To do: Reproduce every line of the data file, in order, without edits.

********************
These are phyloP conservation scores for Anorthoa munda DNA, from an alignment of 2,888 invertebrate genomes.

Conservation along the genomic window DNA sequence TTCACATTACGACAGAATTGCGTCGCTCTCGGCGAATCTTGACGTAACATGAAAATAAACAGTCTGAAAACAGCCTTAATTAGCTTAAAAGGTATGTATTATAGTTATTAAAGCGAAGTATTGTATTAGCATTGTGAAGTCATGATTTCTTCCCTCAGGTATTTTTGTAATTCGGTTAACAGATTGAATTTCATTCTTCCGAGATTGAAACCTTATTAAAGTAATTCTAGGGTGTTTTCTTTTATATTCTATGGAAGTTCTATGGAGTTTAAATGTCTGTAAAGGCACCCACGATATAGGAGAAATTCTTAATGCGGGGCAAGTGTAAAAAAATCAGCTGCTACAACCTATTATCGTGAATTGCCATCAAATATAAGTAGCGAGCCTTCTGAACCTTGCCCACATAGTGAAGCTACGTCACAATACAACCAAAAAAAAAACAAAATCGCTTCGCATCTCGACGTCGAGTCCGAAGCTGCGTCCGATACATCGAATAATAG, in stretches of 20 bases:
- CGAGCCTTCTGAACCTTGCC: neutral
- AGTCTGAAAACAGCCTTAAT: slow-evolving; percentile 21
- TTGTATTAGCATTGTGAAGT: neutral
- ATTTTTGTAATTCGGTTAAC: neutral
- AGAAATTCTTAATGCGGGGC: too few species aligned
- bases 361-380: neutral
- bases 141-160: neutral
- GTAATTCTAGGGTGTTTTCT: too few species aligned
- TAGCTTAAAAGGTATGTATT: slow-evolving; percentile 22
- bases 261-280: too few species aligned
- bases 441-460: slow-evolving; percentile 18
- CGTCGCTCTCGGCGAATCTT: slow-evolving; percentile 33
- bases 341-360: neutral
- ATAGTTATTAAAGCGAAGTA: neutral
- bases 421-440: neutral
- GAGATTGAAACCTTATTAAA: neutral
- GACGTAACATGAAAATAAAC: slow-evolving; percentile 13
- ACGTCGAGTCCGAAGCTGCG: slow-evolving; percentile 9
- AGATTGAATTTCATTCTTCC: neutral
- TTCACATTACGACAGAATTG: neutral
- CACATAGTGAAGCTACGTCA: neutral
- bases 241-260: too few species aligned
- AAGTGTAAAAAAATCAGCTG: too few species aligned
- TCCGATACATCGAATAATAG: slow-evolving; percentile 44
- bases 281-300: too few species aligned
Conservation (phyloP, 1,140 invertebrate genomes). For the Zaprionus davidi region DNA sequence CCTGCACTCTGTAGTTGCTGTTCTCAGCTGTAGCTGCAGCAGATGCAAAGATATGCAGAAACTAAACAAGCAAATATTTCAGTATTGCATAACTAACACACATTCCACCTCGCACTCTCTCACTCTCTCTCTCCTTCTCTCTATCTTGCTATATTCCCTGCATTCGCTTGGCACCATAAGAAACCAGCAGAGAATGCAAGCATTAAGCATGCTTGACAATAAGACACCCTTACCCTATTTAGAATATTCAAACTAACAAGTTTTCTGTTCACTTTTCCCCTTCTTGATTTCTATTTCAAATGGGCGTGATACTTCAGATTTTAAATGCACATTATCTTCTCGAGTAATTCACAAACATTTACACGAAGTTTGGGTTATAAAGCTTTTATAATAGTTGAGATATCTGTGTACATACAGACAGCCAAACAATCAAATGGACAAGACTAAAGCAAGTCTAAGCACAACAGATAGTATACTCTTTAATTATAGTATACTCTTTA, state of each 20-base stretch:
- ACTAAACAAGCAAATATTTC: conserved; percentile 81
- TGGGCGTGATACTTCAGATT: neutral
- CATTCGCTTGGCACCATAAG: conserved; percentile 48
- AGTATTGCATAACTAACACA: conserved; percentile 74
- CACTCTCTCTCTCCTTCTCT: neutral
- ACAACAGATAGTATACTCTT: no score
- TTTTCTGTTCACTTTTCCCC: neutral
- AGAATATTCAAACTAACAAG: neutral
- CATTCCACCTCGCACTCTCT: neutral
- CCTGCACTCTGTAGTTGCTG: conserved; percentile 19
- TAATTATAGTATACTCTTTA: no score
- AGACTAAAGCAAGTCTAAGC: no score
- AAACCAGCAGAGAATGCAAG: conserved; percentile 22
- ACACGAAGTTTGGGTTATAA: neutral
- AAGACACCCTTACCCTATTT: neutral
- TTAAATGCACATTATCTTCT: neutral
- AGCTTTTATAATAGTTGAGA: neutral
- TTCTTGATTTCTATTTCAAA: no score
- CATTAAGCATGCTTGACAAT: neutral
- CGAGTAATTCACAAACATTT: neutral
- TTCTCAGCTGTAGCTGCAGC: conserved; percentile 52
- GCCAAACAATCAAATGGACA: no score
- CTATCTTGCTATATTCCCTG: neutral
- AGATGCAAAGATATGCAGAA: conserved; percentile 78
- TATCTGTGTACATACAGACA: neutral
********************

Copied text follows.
These are phyloP conservation scores for Anorthoa munda DNA, from an alignment of 2,888 invertebrate genomes.

Conservation along the genomic window DNA sequence TTCACATTACGACAGAATTGCGTCGCTCTCGGCGAATCTTGACGTAACATGAAAATAAACAGTCTGAAAACAGCCTTAATTAGCTTAAAAGGTATGTATTATAGTTATTAAAGCGAAGTATTGTATTAGCATTGTGAAGTCATGATTTCTTCCCTCAGGTATTTTTGTAATTCGGTTAACAGATTGAATTTCATTCTTCCGAGATTGAAACCTTATTAAAGTAATTCTAGGGTGTTTTCTTTTATATTCTATGGAAGTTCTATGGAGTTTAAATGTCTGTAAAGGCACCCACGATATAGGAGAAATTCTTAATGCGGGGCAAGTGTAAAAAAATCAGCTGCTACAACCTATTATCGTGAATTGCCATCAAATATAAGTAGCGAGCCTTCTGAACCTTGCCCACATAGTGAAGCTACGTCACAATACAACCAAAAAAAAAACAAAATCGCTTCGCATCTCGACGTCGAGTCCGAAGCTGCGTCCGATACATCGAATAATAG, in stretches of 20 bases:
- CGAGCCTTCTGAACCTTGCC: neutral
- AGTCTGAAAACAGCCTTAAT: slow-evolving; percentile 21
- TTGTATTAGCATTGTGAAGT: neutral
- ATTTTTGTAATTCGGTTAAC: neutral
- AGAAATTCTTAATGCGGGGC: too few species aligned
- bases 361-380: neutral
- bases 141-160: neutral
- GTAATTCTAGGGTGTTTTCT: too few species aligned
- TAGCTTAAAAGGTATGTATT: slow-evolving; percentile 22
- bases 261-280: too few species aligned
- bases 441-460: slow-evolving; percentile 18
- CGTCGCTCTCGGCGAATCTT: slow-evolving; percentile 33
- bases 341-360: neutral
- ATAGTTATTAAAGCGAAGTA: neutral
- bases 421-440: neutral
- GAGATTGAAACCTTATTAAA: neutral
- GACGTAACATGAAAATAAAC: slow-evolving; percentile 13
- ACGTCGAGTCCGAAGCTGCG: slow-evolving; percentile 9
- AGATTGAATTTCATTCTTCC: neutral
- TTCACATTACGACAGAATTG: neutral
- CACATAGTGAAGCTACGTCA: neutral
- bases 241-260: too few species aligned
- AAGTGTAAAAAAATCAGCTG: too few species aligned
- TCCGATACATCGAATAATAG: slow-evolving; percentile 44
- bases 281-300: too few species aligned
Conservation (phyloP, 1,140 invertebrate genomes). For the Zaprionus davidi region DNA sequence CCTGCACTCTGTAGTTGCTGTTCTCAGCTGTAGCTGCAGCAGATGCAAAGATATGCAGAAACTAAACAAGCAAATATTTCAGTATTGCATAACTAACACACATTCCACCTCGCACTCTCTCACTCTCTCTCTCCTTCTCTCTATCTTGCTATATTCCCTGCATTCGCTTGGCACCATAAGAAACCAGCAGAGAATGCAAGCATTAAGCATGCTTGACAATAAGACACCCTTACCCTATTTAGAATATTCAAACTAACAAGTTTTCTGTTCACTTTTCCCCTTCTTGATTTCTATTTCAAATGGGCGTGATACTTCAGATTTTAAATGCACATTATCTTCTCGAGTAATTCACAAACATTTACACGAAGTTTGGGTTATAAAGCTTTTATAATAGTTGAGATATCTGTGTACATACAGACAGCCAAACAATCAAATGGACAAGACTAAAGCAAGTCTAAGCACAACAGATAGTATACTCTTTAATTATAGTATACTCTTTA, state of each 20-base stretch:
- ACTAAACAAGCAAATATTTC: conserved; percentile 81
- TGGGCGTGATACTTCAGATT: neutral
- CATTCGCTTGGCACCATAAG: conserved; percentile 48
- AGTATTGCATAACTAACACA: conserved; percentile 74
- CACTCTCTCTCTCCTTCTCT: neutral
- ACAACAGATAGTATACTCTT: no score
- TTTTCTGTTCACTTTTCCCC: neutral
- AGAATATTCAAACTAACAAG: neutral
- CATTCCACCTCGCACTCTCT: neutral
- CCTGCACTCTGTAGTTGCTG: conserved; percentile 19
- TAATTATAGTATACTCTTTA: no score
- AGACTAAAGCAAGTCTAAGC: no score
- AAACCAGCAGAGAATGCAAG: conserved; percentile 22
- ACACGAAGTTTGGGTTATAA: neutral
- AAGACACCCTTACCCTATTT: neutral
- TTAAATGCACATTATCTTCT: neutral
- AGCTTTTATAATAGTTGAGA: neutral
- TTCTTGATTTCTATTTCAAA: no score
- CATTAAGCATGCTTGACAAT: neutral
- CGAGTAATTCACAAACATTT: neutral
- TTCTCAGCTGTAGCTGCAGC: conserved; percentile 52
- GCCAAACAATCAAATGGACA: no score
- CTATCTTGCTATATTCCCTG: neutral
- AGATGCAAAGATATGCAGAA: conserved; percentile 78
- TATCTGTGTACATACAGACA: neutral